Smoking is the process of burning a substance and the smoke then being inhaled into the lungs. The most well-known smoking drug is tobacco. Although the chemical properties of other drugs which are smoked vary, the way they are absorbed into the body is the same. The most commonly smoked drugs after tobacco are cannabis, heroin and crack cocaine.

Safer Administration

  • Smoking equipment, e.g. pipes should not be shared
  • When chasing, use foil provided from needle exchanges if possible. If not, use aluminium. Kitchen/cooking foil is often coated with vegetable oil which needs burnt off the surface.  Do not use foil from sweet packaging as it is often covered with contaminants.
  • If you are smoking substances in cigarettes or joints – use unbleached card to make filters to avoid breathing in harmful substances from the card

Methods Of Smoking

Smoke can be inhaled from a lit cigarette, a pipe or by inhaling smoke / fumes from a heated substance through foil (heroin smoking).

The smoke is drawn into the lungs and passes through the lining of the lungs into the bloodstream. It is then pumped through the heart and on to the brain.

This is a very efficient method of taking drugs, as the active ingredients are mixed with oxygenated blood and travel to the brain quite quickly. The effects are felt almost immediately. However, some of the drug will be lost as it literally goes up in smoke.

The Health Risks Of Smoking

The tissues of the mouth, airways and lungs are not meant to take in hot, noxious gases of any kind. In the long-term this may lead to problems such as cancers of the tongue, throat and larynx, and chest diseases like bronchitis, emphysema and lung cancer.

The case against smoking tobacco as a cause of all these health problems is well established but that against other smoking drugs is less clear. This may be because it is rare for other drugs to be taken as frequently and continuously as tobacco. It may also be because of the difficulties in researching populations using illegal drugs. In the case of cannabis it seems likely that adding the cannabis to tobacco will increase the risks of respiratory system diseases. There is also the added risk in this case of occasional cannabis users becoming dependent on tobacco.

Dependency Risks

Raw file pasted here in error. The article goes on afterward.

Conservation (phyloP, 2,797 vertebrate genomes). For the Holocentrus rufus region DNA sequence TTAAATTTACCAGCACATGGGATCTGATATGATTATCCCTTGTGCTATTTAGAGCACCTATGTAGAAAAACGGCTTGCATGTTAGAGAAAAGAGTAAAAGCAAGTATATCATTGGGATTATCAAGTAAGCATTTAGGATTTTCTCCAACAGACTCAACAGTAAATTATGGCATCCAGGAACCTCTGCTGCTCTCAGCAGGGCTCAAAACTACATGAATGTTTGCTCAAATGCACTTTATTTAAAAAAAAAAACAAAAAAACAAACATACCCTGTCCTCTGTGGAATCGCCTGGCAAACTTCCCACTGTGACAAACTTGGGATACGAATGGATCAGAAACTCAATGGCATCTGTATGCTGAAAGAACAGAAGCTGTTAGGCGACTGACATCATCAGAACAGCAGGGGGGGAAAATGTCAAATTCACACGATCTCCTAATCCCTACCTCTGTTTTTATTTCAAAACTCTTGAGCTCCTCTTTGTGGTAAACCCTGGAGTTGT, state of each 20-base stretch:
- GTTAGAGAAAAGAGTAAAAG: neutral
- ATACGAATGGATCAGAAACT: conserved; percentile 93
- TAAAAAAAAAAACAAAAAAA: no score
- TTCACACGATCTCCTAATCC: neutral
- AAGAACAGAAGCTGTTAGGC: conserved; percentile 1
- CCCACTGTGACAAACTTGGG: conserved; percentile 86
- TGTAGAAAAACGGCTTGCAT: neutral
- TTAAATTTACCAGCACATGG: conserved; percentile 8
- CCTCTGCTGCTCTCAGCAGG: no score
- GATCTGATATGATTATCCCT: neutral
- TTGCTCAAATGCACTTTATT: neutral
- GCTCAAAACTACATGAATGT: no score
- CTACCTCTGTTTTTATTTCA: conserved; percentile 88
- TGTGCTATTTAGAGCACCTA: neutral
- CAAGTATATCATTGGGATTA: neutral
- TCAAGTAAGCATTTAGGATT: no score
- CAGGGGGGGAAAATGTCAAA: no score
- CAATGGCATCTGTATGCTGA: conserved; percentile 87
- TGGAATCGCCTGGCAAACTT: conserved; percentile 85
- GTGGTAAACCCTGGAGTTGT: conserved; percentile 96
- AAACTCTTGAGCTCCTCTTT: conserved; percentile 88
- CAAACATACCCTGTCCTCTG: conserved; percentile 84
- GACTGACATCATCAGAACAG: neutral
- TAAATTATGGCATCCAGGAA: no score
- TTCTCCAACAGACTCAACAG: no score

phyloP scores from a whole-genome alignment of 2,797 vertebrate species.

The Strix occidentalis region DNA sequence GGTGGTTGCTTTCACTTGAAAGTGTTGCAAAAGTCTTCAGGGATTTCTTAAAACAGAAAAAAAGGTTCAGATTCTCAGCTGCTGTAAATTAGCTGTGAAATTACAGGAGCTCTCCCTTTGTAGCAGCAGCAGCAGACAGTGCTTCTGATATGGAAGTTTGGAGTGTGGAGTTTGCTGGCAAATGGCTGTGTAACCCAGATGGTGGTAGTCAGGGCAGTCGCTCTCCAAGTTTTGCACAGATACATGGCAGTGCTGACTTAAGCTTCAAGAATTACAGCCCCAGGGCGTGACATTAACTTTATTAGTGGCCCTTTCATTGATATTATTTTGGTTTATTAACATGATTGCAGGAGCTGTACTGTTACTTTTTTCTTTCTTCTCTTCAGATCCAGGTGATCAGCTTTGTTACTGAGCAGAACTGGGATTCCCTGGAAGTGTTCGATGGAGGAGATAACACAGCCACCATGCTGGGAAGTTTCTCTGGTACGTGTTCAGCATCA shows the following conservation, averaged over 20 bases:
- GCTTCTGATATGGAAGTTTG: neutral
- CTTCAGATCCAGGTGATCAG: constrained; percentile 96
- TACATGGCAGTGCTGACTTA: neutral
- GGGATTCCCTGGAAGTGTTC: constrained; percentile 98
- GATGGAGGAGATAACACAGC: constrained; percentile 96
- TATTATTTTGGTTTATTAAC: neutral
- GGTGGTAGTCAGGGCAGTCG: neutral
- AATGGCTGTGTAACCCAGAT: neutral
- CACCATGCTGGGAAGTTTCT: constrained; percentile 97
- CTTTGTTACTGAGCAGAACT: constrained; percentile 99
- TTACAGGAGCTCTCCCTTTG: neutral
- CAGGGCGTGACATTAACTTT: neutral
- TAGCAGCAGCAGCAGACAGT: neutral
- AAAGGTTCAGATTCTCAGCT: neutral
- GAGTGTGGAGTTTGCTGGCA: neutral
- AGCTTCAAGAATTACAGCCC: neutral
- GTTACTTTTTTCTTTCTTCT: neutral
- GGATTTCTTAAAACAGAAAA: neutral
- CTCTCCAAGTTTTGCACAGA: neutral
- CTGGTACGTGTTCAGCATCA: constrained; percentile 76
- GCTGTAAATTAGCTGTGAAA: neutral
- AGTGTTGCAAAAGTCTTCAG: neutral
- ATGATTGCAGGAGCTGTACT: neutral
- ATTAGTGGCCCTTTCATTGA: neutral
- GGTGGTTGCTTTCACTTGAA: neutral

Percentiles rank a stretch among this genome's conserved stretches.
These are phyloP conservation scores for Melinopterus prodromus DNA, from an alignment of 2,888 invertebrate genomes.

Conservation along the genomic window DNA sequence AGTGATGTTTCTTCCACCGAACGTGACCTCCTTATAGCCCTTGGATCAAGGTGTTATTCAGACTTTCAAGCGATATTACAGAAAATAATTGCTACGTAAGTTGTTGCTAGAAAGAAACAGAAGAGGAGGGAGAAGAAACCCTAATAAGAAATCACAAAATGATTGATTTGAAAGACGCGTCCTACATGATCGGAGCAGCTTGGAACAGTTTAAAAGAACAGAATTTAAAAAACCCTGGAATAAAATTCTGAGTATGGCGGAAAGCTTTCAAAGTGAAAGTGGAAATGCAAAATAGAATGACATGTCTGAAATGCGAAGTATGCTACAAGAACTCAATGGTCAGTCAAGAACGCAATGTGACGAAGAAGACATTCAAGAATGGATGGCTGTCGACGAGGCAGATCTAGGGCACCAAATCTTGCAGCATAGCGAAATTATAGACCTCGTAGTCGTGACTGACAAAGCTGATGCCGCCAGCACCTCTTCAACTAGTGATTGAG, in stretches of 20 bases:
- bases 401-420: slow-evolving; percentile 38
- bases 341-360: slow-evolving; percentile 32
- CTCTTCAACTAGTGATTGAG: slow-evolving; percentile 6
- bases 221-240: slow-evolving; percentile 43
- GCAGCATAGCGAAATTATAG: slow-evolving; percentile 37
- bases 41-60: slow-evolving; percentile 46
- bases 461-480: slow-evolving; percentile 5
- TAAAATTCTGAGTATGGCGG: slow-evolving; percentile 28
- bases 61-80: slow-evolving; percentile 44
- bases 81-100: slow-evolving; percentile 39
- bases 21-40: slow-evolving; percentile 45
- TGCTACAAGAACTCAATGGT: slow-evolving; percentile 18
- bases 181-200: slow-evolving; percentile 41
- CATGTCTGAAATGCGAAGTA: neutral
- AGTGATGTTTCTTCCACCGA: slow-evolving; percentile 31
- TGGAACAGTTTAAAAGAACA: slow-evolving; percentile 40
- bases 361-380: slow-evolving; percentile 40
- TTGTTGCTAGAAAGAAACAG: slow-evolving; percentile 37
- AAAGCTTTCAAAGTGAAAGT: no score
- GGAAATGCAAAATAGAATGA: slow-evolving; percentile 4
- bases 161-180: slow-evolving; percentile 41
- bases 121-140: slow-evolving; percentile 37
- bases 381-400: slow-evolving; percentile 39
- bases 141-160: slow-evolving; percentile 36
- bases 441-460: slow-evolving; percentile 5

The second set of risks relates to problems of dependency. Because smoking a drug delivers a very quick effect or ‘hit’ the doses taken are often quite small. If the drug smoked also has a fast elimination rate from the bloodstream, which is the case with the stimulant drugs tobacco and crack cocaine, then the rate of drug in the bloodstream fluctuates rapidly.

The drug effect is felt quickly and disappears quickly. This can lead to bingeing with a series of repeated use of the drug to sustain the effect. The user rapidly experiences the sensation of the drug which is very quickly followed by its absence. This leads to a sensation of craving for the drug which can be satisfied by having some more immediately.

With tobacco this is called chain smoking, but it is also well known with crack cocaine. In this latter case and given the extra power of the drug, it can lead to serious problems of overstimulated, aggressive, or even psychotic behaviour. To make matters worse crack is very expensive if used in this way and hundreds of pounds worth of the drug can be binged in a single day.

Smoking Or Injecting?

In view of the above it seems reasonable to ask if smoking a drug is the most dangerous way of taking it. The answers is – it depends. If the alternative as with street heroin, is injecting then the answer must be no. Injection of a drug carries such exceptional risks that smoking, despite its problems is much less risky.

If the alternative is snorting or eating the drug as with cocaine or cannabis, then smoking it might be more risky. In the attempt to encourage heroin users to eat rather than inject their drugs there are also programmes which provide free methadone or other opioids in syrup or tablet form.